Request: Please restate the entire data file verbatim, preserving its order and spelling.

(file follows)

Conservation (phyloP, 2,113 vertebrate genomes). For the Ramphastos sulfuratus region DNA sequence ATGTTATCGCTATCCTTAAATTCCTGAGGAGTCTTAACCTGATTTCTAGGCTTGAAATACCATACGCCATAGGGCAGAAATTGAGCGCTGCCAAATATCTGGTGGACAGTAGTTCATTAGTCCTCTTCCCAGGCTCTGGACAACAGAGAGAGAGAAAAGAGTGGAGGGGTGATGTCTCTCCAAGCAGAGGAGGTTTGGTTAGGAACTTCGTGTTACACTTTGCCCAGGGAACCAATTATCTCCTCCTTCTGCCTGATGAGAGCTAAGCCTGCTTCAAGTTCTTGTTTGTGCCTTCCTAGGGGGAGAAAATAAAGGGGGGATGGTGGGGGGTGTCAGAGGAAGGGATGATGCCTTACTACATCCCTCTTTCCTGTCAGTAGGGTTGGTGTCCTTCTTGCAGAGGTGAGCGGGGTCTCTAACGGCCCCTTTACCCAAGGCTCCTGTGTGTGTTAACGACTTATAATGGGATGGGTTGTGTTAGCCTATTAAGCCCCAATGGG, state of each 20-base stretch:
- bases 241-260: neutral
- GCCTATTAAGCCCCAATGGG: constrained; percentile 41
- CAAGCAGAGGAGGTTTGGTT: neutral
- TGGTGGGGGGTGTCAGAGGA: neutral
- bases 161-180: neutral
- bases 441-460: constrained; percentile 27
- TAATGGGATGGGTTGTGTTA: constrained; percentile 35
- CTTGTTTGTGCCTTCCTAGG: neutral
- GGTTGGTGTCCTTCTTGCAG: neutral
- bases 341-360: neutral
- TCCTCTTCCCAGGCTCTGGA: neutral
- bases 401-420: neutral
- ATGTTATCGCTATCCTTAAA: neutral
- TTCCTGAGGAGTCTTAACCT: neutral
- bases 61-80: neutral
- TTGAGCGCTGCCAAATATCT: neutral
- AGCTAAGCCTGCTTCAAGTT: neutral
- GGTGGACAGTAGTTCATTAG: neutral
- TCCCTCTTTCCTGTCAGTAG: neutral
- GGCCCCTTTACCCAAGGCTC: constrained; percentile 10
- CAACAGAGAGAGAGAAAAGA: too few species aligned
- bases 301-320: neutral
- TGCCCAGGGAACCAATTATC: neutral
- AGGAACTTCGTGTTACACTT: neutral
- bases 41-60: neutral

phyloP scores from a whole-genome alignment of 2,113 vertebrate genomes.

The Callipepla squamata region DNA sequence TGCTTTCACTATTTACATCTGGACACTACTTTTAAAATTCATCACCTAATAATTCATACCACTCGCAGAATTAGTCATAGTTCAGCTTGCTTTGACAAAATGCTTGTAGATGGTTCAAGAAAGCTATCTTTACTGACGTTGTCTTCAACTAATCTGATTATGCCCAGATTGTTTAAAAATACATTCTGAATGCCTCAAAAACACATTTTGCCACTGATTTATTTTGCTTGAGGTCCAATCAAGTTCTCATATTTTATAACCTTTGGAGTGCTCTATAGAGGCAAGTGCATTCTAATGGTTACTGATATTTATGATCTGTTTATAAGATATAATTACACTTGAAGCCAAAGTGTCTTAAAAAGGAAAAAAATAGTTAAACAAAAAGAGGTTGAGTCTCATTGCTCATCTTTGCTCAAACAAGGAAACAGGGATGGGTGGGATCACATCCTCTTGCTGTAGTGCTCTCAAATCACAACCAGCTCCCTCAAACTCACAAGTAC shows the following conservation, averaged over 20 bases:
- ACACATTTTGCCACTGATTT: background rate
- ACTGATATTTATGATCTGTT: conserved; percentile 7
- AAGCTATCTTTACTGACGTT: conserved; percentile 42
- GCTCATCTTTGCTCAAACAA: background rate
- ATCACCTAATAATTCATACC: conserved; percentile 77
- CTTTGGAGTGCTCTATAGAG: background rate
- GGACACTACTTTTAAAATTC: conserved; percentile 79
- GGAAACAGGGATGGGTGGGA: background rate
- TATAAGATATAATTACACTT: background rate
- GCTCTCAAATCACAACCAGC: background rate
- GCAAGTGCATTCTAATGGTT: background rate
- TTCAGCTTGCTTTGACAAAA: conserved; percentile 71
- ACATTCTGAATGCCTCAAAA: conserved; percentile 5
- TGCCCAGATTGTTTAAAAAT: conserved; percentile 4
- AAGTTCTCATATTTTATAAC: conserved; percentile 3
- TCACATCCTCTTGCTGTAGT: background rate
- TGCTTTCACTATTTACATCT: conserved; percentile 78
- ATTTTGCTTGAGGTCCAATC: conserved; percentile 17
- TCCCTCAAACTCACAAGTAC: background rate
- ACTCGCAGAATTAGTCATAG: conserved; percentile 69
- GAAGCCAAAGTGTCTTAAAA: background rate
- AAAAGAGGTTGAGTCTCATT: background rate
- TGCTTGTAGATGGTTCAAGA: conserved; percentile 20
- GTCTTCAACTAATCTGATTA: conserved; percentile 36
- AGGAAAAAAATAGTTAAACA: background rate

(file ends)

Conservation (phyloP, 2,113 vertebrate genomes). For the Ramphastos sulfuratus region DNA sequence ATGTTATCGCTATCCTTAAATTCCTGAGGAGTCTTAACCTGATTTCTAGGCTTGAAATACCATACGCCATAGGGCAGAAATTGAGCGCTGCCAAATATCTGGTGGACAGTAGTTCATTAGTCCTCTTCCCAGGCTCTGGACAACAGAGAGAGAGAAAAGAGTGGAGGGGTGATGTCTCTCCAAGCAGAGGAGGTTTGGTTAGGAACTTCGTGTTACACTTTGCCCAGGGAACCAATTATCTCCTCCTTCTGCCTGATGAGAGCTAAGCCTGCTTCAAGTTCTTGTTTGTGCCTTCCTAGGGGGAGAAAATAAAGGGGGGATGGTGGGGGGTGTCAGAGGAAGGGATGATGCCTTACTACATCCCTCTTTCCTGTCAGTAGGGTTGGTGTCCTTCTTGCAGAGGTGAGCGGGGTCTCTAACGGCCCCTTTACCCAAGGCTCCTGTGTGTGTTAACGACTTATAATGGGATGGGTTGTGTTAGCCTATTAAGCCCCAATGGG, state of each 20-base stretch:
- bases 241-260: neutral
- GCCTATTAAGCCCCAATGGG: constrained; percentile 41
- CAAGCAGAGGAGGTTTGGTT: neutral
- TGGTGGGGGGTGTCAGAGGA: neutral
- bases 161-180: neutral
- bases 441-460: constrained; percentile 27
- TAATGGGATGGGTTGTGTTA: constrained; percentile 35
- CTTGTTTGTGCCTTCCTAGG: neutral
- GGTTGGTGTCCTTCTTGCAG: neutral
- bases 341-360: neutral
- TCCTCTTCCCAGGCTCTGGA: neutral
- bases 401-420: neutral
- ATGTTATCGCTATCCTTAAA: neutral
- TTCCTGAGGAGTCTTAACCT: neutral
- bases 61-80: neutral
- TTGAGCGCTGCCAAATATCT: neutral
- AGCTAAGCCTGCTTCAAGTT: neutral
- GGTGGACAGTAGTTCATTAG: neutral
- TCCCTCTTTCCTGTCAGTAG: neutral
- GGCCCCTTTACCCAAGGCTC: constrained; percentile 10
- CAACAGAGAGAGAGAAAAGA: too few species aligned
- bases 301-320: neutral
- TGCCCAGGGAACCAATTATC: neutral
- AGGAACTTCGTGTTACACTT: neutral
- bases 41-60: neutral

phyloP scores from a whole-genome alignment of 2,113 vertebrate genomes.

The Callipepla squamata region DNA sequence TGCTTTCACTATTTACATCTGGACACTACTTTTAAAATTCATCACCTAATAATTCATACCACTCGCAGAATTAGTCATAGTTCAGCTTGCTTTGACAAAATGCTTGTAGATGGTTCAAGAAAGCTATCTTTACTGACGTTGTCTTCAACTAATCTGATTATGCCCAGATTGTTTAAAAATACATTCTGAATGCCTCAAAAACACATTTTGCCACTGATTTATTTTGCTTGAGGTCCAATCAAGTTCTCATATTTTATAACCTTTGGAGTGCTCTATAGAGGCAAGTGCATTCTAATGGTTACTGATATTTATGATCTGTTTATAAGATATAATTACACTTGAAGCCAAAGTGTCTTAAAAAGGAAAAAAATAGTTAAACAAAAAGAGGTTGAGTCTCATTGCTCATCTTTGCTCAAACAAGGAAACAGGGATGGGTGGGATCACATCCTCTTGCTGTAGTGCTCTCAAATCACAACCAGCTCCCTCAAACTCACAAGTAC shows the following conservation, averaged over 20 bases:
- ACACATTTTGCCACTGATTT: background rate
- ACTGATATTTATGATCTGTT: conserved; percentile 7
- AAGCTATCTTTACTGACGTT: conserved; percentile 42
- GCTCATCTTTGCTCAAACAA: background rate
- ATCACCTAATAATTCATACC: conserved; percentile 77
- CTTTGGAGTGCTCTATAGAG: background rate
- GGACACTACTTTTAAAATTC: conserved; percentile 79
- GGAAACAGGGATGGGTGGGA: background rate
- TATAAGATATAATTACACTT: background rate
- GCTCTCAAATCACAACCAGC: background rate
- GCAAGTGCATTCTAATGGTT: background rate
- TTCAGCTTGCTTTGACAAAA: conserved; percentile 71
- ACATTCTGAATGCCTCAAAA: conserved; percentile 5
- TGCCCAGATTGTTTAAAAAT: conserved; percentile 4
- AAGTTCTCATATTTTATAAC: conserved; percentile 3
- TCACATCCTCTTGCTGTAGT: background rate
- TGCTTTCACTATTTACATCT: conserved; percentile 78
- ATTTTGCTTGAGGTCCAATC: conserved; percentile 17
- TCCCTCAAACTCACAAGTAC: background rate
- ACTCGCAGAATTAGTCATAG: conserved; percentile 69
- GAAGCCAAAGTGTCTTAAAA: background rate
- AAAAGAGGTTGAGTCTCATT: background rate
- TGCTTGTAGATGGTTCAAGA: conserved; percentile 20
- GTCTTCAACTAATCTGATTA: conserved; percentile 36
- AGGAAAAAAATAGTTAAACA: background rate